Ben: That can be challenging.
And then you take a step back. You look at the piece of paper and you reflect on what you have learned about yourself by doing this exercise. So know thyself.
Ben: Yeah. I think that's a great exercise and I agree with you. As a coach, you have to know yourself before you can help other people.
Ben: Okay. So some more examples.
Sure. Another one that I find really useful nowadays is lead by example. So the idea that you can inspire change by just modeling the behavior that you believe will help others improve. So I call this one the flaw workout. The trick is to maybe a colleague or even somebody you're helping to coach, sit them down and just be very open to say, look, I need a bit of help. This is a flaw I have and it might be -- I'm a bit judgmental. Can you help me with this? And the other person will give you some suggestions of how you can improve in being less judgmental for example. Then you agree on a time box on which you will work on improving yourself and dealing with this flaw.
And let's say you agree it's a week. So in a week's time you get back together and you ask this colleague or coachee, who you do spend time with so they can observe you, you ask them to actually give you a rating out of ten where one is totally rubbish. You did not do anything. It's not the flaw and ten which is great, you have made a lot of improvement. Now the ratings are important. So the first rating you ask them for is what were you like last week so they might go -- and then you asked them, what am I like this week and they might go -- and when that has truly happened to me, I was ecstatic because I just needed an improvement and the fact it was one point is great because the needle is moving in the right direction. And that was really liberating because being able to acknowledge your flaw, your own vulnerability and ask for help often encourages the other person to ask you for help as well and it becomes a lovely peer coaching relationship.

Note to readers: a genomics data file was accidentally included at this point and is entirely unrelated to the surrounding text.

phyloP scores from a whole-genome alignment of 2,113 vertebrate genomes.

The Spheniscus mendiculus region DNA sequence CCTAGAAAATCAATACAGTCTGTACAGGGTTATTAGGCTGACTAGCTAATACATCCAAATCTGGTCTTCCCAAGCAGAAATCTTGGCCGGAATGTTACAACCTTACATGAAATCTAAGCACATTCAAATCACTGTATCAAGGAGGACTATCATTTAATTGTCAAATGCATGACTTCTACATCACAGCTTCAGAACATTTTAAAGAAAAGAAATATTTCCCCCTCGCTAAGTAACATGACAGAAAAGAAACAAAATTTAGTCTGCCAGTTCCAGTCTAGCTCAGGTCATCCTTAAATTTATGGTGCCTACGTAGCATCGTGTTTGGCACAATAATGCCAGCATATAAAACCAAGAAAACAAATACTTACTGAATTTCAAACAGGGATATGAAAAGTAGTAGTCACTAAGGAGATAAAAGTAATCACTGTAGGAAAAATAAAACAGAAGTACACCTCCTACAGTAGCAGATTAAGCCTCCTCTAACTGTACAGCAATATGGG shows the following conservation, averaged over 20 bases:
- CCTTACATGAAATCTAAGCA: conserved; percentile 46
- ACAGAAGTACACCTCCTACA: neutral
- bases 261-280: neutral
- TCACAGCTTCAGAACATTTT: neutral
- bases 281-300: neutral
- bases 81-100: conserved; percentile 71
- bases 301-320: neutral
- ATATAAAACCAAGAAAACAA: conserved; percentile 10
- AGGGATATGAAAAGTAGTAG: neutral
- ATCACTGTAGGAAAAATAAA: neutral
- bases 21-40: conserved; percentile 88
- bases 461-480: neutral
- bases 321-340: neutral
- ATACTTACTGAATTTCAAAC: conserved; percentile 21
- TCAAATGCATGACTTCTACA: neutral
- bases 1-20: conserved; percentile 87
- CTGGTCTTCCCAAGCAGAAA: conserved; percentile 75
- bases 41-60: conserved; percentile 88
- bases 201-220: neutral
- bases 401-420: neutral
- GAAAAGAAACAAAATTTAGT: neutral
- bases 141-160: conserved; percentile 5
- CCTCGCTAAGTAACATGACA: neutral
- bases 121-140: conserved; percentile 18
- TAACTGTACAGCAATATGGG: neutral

Ben: Yeah. This is a great situation where you can help each other and learn from each other.
Yeah, let's do one more. The third one is begin with the end in mind. So it's really important to understand why you are doing what you are doing because as a coach, especially if you are high on the empathy scale, you get really sucked in at growth and helping these people and obviously people often are in some form of pain possibly suffering and you want so much to help them. You lose track of yourself. The exercise I suggest here is taken from Lean. It's actually the Five Why's. Now typically in Lean, you would use that to do root cause analysis asking why five times to the answer you give. So in this case I would suggest asking why you are doing what you are doing. Why am I here? Oh, to facilitate a retrospective.
Why are you facilitating the retrospective? So that people come out with some improvement actions. Why are you doing that? So that they can move forward and then block their blockers. Why are you doing that? So that they will be less stressed. Why would you want that? Because when they are less stressed they can start achieving more of what they wished and hopefully self-actualize. And if you ask that once more, it becomes the why of why you do coaching, right? And that may well be enabling people to achieve their outcome.
Yes. And when you remember that root cause or root why and that's kind of like your compass north and it guides and you can fast track to that why when you get lost and I found out that really helps ground me.